What to Expect As Your Loved One Ages: Four Ways to Start Advance Care Planning

Image of Dr. Macie Smith, as she discusses tips for supporting someone living with dementia

By Dr. Macie Smith

When a loved one has been diagnosed with dementia, it’s important to start advance care planning as early as possible. Aging expert Dr. Macie Smith offers these tips to get the process started. 

As I discussed previously, when a loved one is diagnosed with dementia, it is critical that you take a collaborative approach and partner in their care. Walking side by side as care partners will result in far better outcomes for everyone.

An early diagnosis of dementia gives you and your loved one time to make plans before their decision-making abilities are affected. Partnering with your loved one on advance care planning is a great way to preserve their independence and dignity and ensures that when the time comes, you will be able to take care of them to your best ability. Here’s where to start:

  • Enlist an attorney.

One of the first things to do is secure an elder law attorney. This professional will be well versed in drawing up important documents such as a Durable Power of Attorney and a Health Care Power of Attorney. These documents outline who is responsible for making financial and health-related decisions in the event your loved one is unable to. 

These documents are particularly important when dealing with a progressive disease that results in cognitive decline. It’s important to note that if these documents aren’t in place, the Adult Health Care Consent Act dictates who the decision maker will be, typically starting with a spouse, then going to children from oldest to youngest. 

  • Become a co-signer on financial documents.

With your loved one’s consent, a responsible party should become a co-signer on any back accounts, pension plans or other financial documents. This allows you to become familiar with your loved one’s assets and understand what needs to be managed while your loved one is still able to be involved.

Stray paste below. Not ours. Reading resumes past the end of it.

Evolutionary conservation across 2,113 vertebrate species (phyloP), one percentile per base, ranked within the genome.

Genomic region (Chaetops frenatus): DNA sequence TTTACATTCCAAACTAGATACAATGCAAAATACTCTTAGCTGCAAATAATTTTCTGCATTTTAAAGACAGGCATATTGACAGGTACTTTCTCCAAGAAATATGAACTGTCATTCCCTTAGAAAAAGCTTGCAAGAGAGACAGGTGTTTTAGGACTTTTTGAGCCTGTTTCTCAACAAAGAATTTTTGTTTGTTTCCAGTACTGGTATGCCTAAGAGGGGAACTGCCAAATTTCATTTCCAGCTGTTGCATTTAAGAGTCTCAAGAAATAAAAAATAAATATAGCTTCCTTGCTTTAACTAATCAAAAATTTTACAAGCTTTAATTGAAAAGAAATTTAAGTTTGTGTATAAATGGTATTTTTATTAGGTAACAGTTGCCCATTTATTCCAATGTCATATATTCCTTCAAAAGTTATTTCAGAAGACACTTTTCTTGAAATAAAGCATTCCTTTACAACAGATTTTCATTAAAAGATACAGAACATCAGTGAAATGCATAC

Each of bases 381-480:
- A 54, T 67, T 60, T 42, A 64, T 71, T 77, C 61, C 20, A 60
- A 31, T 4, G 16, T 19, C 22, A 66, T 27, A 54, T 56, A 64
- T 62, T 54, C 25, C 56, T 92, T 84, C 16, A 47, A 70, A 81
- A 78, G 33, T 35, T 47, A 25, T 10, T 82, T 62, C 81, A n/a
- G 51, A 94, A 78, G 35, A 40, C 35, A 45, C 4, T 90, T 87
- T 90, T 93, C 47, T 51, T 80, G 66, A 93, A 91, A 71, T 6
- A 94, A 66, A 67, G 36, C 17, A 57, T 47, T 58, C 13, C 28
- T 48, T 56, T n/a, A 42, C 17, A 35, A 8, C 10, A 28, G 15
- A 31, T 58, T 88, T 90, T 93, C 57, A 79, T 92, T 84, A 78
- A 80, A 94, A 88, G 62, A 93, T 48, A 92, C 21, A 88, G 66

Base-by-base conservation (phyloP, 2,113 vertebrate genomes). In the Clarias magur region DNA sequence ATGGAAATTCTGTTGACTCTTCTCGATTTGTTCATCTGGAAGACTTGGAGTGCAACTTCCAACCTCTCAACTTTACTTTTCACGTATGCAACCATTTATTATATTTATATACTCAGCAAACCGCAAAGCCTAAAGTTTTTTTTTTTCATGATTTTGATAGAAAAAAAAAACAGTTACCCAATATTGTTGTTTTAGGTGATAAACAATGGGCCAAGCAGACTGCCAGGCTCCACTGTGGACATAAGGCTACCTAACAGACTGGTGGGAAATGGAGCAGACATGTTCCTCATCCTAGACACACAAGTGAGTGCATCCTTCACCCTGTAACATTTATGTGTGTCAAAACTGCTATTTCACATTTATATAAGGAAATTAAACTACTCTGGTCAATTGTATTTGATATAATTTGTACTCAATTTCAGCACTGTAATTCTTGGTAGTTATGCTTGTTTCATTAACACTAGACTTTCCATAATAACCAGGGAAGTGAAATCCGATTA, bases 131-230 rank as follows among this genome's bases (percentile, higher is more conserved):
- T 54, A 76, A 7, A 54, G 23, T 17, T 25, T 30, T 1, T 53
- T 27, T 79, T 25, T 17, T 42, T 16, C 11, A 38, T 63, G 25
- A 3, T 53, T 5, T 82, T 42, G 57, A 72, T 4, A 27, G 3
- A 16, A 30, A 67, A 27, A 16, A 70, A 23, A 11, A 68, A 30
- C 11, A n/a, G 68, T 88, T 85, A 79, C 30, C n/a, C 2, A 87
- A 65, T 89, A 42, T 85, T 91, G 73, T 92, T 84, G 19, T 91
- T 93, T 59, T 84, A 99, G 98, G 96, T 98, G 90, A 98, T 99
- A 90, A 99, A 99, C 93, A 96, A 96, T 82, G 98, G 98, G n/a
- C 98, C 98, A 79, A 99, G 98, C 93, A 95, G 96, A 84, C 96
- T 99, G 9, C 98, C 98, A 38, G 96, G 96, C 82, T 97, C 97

• Be on top of bills.

As your loved one’s cognitive abilities decline, they also may experience diminished executive functioning, that is, the ability to get things done. They may forget to pay the electric bill or other utilities. Work with your loved one to gain online access to accounts and automate payments. Adding your email to their account is useful in case passwords are forgotten.

  • Make a list of medical providers.

From the primary care physician to the pharmacy to any specialists your loved one sees, it’s a good idea to know all the players on the care team in the event health issues arise. Ask your loved one to add you to the HIPAA form so that you have access to their medical information.

Dr. Macie P. Smith is a licensed gerontology social worker who is focused on helping families support their aging loved ones through long-term care. Specifically, Dr. Smith educates caregivers on how to care for seniors with dementia. She is an advocate for specialized care and assists others in finding a way to provide a better quality of life for individuals with Alzheimer’s or dementia. Dr. Smith has dedicated over 22 years of her life working in gerontology and assisting families in finding personalized solutions for dementia care. 


Whether your loved one has been diagnosed with Alzheimer’s Disease or another form of dementia, understanding the disease and identifying the right family caregiver resources and support can leave you feeling overwhelmed and stressed.

Rest assured, SYNERGY HomeCare is here to help you navigate through uncharted waters and create peace of mind in caring for your loved one experiencing dementia or memory loss. 

Download the FREE SYNERGY HomeCare Memory Care Guide, visit the “Resources” section here.

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